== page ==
Essex Field Club on Facebook

Video about the Club

Colias croceus
find out more... Clouded Yellow 2 Copyright: Ben Sale

Essex Field Club
Essex Field Club
registered charity
no 1113963
HLF Logo A-Z Page Index

We are normally open to the public at our centre at Wat Tyler Country Park every Saturday, Sunday and bank holiday between 11am and 4pm. We are also usually open on Wednesdays between 10am and 4pm.

Spring recording Record your Robin Record Common Frog Rana temporaria
Record Alexanders Smyrnium olusatrum Record Tawny Mining Bee Andrena fulva
Record Dark-edged Bee Fly Bombylius major
Record Spring Flower Bee Anthophora plumipes
Record cuckoo bee Melecta albifrons

Non Native Amphibians - North American Bullfrog

Male bullfrog Copyright: J Cranfield 2007

North American Bullfrogs have been reported from an area around South West Essex. In 2001 two adult bullfrogs were found in West Horndon (female in garden pond) and at Belhus Woods Country Park (a female in dipping pond).

5 years later a thriving colony of over 100 frogs was found at a golf course near West Horndon. We cannot reveal the exact location due to the sensitivities of the land owners and the control programme which has been running over the last three years.

2006 100+ frogs removed 2007 15 to 20 frogs removed 2008 details to be confirmed but far fewer animals have been found at the original site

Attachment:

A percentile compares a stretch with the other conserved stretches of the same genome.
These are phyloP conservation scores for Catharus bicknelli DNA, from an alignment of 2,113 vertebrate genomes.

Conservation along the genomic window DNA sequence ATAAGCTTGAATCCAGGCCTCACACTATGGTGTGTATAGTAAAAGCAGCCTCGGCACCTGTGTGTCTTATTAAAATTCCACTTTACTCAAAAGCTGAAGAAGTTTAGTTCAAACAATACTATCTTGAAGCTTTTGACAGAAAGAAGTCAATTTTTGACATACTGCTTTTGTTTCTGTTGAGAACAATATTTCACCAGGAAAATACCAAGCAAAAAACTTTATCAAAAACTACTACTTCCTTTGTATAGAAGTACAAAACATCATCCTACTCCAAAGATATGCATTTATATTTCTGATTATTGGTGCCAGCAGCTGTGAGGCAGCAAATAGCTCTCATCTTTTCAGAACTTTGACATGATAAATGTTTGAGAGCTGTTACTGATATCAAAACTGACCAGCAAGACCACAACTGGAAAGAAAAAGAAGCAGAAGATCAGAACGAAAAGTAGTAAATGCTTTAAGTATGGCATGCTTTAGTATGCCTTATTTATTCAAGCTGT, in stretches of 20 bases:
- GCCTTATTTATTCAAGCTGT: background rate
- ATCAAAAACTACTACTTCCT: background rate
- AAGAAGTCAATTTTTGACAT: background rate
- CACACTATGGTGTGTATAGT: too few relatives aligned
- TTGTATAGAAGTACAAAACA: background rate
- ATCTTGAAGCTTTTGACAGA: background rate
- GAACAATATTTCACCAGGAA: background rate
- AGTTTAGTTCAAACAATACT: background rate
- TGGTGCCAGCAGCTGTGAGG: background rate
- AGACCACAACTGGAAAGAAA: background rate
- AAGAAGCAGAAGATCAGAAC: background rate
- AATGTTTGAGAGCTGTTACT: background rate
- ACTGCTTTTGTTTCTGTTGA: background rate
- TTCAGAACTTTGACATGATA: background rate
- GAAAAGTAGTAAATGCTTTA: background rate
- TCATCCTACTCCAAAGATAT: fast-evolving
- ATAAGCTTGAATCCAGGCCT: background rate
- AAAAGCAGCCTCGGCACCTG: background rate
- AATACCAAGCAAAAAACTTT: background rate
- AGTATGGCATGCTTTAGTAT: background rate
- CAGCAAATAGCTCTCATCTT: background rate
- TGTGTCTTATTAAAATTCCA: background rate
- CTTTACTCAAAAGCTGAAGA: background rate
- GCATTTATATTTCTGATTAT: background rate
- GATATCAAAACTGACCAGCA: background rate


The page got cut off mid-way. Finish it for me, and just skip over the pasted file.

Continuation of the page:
TQ68This is the general area of where bullfrogs have been seen.

Other sites have proved positive for North American Bullfrogs and we are trying to locate any further sites where the frogs may have established themselves. The North American Bullfrog is a very large frog over 20inches in length and it is often heard as a low mooing sound much like a cow or bull.

People reported these frogs after lots of the animals were seen and heard calling in the heat of the summer in 2006. All the animals collected are taken to the London Zoological Society for testing for Chrytrid fungus and other dieseases.

This area of Essex has also recently seen the expansion of the Lake frog or marsh frog which was liberated around South Ockendon. The spread of the Marsh Frog has been extensive from South Ockendon right the way down to Rainham Marshes and up to fishing lakes near the A127.

This makes finding Bullfrog a little tricky as the Marsh frog is also larger than our common frog and it is also noisy. However the call of the Marsh Frog is described as a laugh or a quacking sound. Its latin name literally means the laughing frog - Rana ridibunda or Pelophylax ridibundus

If you have heard these frogs around Essex please do inform the EARG on essex_arg@hotmail.com

An adult frog is also on display at a nearby river park and people can go and see the frog with prior arrangement - please do get in contact

Regards

Jon Cranfield